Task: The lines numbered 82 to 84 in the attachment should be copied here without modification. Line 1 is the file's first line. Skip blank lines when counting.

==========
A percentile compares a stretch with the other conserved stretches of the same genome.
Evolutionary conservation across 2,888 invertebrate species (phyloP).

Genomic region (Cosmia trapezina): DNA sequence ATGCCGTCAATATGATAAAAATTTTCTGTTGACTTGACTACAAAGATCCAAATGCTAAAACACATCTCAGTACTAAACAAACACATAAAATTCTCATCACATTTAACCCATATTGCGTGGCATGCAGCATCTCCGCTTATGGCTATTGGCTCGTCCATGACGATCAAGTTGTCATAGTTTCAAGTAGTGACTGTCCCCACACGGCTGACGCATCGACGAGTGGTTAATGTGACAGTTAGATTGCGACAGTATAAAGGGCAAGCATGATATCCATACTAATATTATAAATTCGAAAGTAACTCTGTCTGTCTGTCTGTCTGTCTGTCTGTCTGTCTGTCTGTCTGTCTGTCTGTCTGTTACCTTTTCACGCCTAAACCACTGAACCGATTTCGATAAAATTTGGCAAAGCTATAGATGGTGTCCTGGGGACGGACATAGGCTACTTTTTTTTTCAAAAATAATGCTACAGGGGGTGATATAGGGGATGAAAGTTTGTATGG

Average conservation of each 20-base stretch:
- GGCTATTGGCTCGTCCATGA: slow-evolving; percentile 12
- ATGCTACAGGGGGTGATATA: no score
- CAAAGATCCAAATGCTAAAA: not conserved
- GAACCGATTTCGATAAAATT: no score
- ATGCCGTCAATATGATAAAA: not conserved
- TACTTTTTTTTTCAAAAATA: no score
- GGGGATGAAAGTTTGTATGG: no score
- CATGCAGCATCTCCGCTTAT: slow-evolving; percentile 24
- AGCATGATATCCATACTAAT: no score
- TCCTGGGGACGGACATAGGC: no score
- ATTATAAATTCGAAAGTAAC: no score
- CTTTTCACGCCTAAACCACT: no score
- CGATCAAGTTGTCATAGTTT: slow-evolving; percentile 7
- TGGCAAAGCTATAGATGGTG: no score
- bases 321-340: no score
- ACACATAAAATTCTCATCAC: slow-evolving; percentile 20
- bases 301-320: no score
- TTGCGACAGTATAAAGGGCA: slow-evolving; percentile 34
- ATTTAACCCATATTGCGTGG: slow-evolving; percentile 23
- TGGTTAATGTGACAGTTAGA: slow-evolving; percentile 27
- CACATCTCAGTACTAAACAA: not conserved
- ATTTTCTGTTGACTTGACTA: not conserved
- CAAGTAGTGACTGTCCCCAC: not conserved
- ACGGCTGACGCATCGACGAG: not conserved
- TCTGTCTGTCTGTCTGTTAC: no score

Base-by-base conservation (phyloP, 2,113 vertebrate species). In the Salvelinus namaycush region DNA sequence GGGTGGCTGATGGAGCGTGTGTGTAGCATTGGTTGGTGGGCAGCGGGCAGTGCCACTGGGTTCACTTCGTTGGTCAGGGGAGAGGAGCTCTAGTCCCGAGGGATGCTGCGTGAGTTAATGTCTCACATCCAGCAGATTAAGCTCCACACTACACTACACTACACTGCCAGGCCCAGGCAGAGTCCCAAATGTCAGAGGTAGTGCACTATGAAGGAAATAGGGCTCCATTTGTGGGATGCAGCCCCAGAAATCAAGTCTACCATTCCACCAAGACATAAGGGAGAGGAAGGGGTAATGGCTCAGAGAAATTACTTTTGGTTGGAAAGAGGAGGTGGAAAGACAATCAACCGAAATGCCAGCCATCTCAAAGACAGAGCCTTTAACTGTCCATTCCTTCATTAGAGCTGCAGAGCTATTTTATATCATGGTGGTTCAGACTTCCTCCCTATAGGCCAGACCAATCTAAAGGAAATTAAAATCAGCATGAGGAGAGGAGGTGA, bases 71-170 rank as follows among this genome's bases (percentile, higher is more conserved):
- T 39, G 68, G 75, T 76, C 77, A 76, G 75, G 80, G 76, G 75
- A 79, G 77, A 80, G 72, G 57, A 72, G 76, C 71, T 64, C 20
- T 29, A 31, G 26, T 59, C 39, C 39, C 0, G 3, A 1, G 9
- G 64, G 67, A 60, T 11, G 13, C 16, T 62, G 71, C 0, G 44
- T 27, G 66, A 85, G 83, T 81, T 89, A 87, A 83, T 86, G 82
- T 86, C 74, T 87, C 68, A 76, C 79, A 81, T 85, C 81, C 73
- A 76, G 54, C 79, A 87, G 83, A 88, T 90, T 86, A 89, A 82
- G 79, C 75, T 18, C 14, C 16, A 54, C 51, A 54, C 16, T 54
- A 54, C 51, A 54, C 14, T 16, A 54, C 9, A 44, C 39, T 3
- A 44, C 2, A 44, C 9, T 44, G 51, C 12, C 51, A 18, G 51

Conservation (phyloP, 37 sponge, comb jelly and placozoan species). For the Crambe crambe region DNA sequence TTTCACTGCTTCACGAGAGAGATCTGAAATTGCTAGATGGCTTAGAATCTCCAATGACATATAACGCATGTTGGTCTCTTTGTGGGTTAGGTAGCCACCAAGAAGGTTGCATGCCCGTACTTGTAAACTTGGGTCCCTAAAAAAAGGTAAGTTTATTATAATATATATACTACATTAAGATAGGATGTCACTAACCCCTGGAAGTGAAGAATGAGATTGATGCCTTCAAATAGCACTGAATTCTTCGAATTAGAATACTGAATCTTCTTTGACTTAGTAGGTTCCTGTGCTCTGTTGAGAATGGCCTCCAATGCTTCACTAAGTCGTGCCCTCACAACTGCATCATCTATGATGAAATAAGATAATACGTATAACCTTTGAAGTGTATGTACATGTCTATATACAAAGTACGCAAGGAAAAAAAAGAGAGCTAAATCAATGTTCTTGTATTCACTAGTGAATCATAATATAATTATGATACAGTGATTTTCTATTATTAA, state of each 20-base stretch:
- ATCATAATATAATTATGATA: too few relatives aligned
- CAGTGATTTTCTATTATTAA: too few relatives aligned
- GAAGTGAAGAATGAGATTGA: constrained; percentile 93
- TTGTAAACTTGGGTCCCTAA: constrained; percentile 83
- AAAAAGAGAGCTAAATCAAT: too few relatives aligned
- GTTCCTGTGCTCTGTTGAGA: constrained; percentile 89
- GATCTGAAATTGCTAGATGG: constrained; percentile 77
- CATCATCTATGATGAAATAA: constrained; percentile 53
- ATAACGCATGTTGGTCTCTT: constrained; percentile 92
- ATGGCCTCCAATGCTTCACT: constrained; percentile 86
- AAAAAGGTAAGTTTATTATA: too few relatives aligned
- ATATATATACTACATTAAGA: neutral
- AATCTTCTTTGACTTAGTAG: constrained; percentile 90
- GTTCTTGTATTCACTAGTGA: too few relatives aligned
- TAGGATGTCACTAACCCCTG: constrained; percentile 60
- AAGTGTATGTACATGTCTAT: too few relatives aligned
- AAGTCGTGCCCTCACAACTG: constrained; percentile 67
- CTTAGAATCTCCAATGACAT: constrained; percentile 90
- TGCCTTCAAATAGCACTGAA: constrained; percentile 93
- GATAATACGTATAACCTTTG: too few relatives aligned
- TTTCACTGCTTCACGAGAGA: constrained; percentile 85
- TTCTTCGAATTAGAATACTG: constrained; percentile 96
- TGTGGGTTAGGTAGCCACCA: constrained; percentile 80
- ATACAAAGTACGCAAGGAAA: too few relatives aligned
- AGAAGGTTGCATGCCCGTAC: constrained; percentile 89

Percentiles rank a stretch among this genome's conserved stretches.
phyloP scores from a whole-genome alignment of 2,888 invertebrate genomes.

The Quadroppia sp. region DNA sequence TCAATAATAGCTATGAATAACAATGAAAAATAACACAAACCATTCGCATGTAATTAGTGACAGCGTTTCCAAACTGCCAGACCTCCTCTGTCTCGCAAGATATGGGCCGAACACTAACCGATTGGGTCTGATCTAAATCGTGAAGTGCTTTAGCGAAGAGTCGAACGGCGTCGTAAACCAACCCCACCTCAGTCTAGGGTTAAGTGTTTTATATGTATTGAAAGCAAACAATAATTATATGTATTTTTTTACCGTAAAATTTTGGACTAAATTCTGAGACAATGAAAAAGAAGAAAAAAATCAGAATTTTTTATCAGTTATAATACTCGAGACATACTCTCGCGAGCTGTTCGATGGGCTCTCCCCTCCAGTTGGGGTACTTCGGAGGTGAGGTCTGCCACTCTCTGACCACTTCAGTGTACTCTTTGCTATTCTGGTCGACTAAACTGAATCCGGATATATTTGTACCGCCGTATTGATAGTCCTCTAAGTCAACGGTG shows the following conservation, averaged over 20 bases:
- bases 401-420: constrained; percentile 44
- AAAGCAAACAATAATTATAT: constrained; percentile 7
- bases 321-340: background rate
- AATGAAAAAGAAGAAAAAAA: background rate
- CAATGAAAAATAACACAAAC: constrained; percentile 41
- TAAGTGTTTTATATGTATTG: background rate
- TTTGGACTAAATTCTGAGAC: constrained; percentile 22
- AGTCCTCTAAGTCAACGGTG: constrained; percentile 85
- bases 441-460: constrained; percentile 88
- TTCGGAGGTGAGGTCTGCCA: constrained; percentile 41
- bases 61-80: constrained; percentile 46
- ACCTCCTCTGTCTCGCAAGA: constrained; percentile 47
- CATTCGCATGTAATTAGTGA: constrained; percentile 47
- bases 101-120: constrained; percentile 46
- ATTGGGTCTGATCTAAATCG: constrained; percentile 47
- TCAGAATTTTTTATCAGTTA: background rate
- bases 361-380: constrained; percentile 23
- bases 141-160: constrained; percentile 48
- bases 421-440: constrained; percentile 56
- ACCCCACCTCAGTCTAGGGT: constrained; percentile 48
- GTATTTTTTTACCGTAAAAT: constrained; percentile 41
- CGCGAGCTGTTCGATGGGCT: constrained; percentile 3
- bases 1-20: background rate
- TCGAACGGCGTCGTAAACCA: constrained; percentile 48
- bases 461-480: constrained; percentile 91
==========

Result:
- CATTCGCATGTAATTAGTGA: constrained; percentile 47
- bases 101-120: constrained; percentile 46
- ATTGGGTCTGATCTAAATCG: constrained; percentile 47